Homa Bay County is leading the country’s 47 counties in HIV infections.
The county’s prevalence rate is 19.6 per cent, which is four times the national average of 4.9 per cent.
It is followed by Kisumu (17.5 per cent), Siaya (15.3 per cent) and Migori (13 per cent), according to preliminary results of the 2018 Kenya Population-Based HIV Impact Assessment (Kenphia) report released yesterday.
National Aids and STI Control Programme (Nascop) head Catherine Ngugi said counties in western Kenya have had high prevalence rates for a long time.
“There are several factors,” she said. “One of them could be that people with HIV are living longer.”
According to a Kenya National Bureau of Statistics report released in December last year, the life expectancy of men and women living with HIV stands at 61.3 and 66.6 years, respectively.
Overall, the World Health Organisation has Kenya’s life expectancy at 66 years.
The Kenphia report collected data from across the country between June 2018 and February last year.
The report shows that Busia has a prevalence rate of 9.9 per cent, Vihiga (5.3 per cent), Uasin Gishu (5.5 per cent), Taita Taveta (5.2 per cent), Mombasa (5.6 per cent), Kitui (5.7 per cent), and Nyeri (5.1 per cent).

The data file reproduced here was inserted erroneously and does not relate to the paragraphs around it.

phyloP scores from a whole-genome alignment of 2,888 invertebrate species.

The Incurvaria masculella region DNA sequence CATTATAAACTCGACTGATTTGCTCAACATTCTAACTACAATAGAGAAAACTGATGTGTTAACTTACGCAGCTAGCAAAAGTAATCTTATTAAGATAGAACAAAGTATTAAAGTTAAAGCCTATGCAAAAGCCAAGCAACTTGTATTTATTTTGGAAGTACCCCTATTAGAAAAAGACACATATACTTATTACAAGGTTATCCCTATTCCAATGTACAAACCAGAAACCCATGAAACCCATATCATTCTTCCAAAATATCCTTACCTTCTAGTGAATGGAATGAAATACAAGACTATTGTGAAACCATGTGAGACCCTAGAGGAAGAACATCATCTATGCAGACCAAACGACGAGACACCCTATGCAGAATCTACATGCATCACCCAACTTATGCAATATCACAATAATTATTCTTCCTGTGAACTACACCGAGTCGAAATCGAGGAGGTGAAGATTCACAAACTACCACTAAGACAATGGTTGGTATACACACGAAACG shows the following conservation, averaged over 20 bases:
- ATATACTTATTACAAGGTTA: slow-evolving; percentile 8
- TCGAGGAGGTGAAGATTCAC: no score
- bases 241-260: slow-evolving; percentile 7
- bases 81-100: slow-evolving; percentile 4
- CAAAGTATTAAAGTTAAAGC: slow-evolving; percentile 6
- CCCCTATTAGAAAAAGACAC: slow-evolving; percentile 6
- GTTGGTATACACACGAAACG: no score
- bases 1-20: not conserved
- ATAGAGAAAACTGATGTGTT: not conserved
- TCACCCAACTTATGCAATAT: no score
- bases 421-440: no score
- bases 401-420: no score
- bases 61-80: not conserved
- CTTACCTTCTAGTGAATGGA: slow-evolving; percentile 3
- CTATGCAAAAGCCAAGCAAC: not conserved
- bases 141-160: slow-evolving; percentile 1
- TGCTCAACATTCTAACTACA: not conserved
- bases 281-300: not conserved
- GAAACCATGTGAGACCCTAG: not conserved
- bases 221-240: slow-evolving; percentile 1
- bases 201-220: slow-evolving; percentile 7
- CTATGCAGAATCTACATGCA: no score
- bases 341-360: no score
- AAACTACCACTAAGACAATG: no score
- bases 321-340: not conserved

Samburu, Tana River, Garissa, Wajir, Mandera, West Pokot, and Kiambu have a prevalence rate of less than two per cent.
Garissa (0.1 per cent), Tana River (1.1 per cent), Wajir (0.2 per cent) and Mandera (0.2 per cent) recorded the lowest prevalence rates.
Public Health Programmes head Joseph Kibachio, however, warned that the figures don’t mean there are no HIV infections in North Eastern.
These counties are known to be among hard-to-reach areas, which would make collection of data a challenge. But a technical team from Columbia University, which took part in the survey, Centre for Disease Control (CDC) and Nascop, said the numbers were a true reflection of HIV prevalence in the region.
“For North Eastern, the prevalence has been low for a long time, but this is the first impact assessment report results from the counties,” said Dr Ngugi.
Peter Young, who represented CDC, said: “I do not think the low prevalence rate we are seeing in North Eastern has anything to do with access challenges, but a reflection of the reality on the ground.”
Dr Young said Kisii and Turkana counties' prevalence of 6.1 and 6.8 per cent, respectively, were higher than expected.
Andrew Mulwa, who heads the health committee of the 47 counties, said the results were key to planning.
“There are those counties with prevalence rate of less than two per cent and at the same time we have some with higher prevalence rates than the national average of 4.9 per cent. Even if a county has zero prevalence, it is not time to relax,” said Dr Mulwa.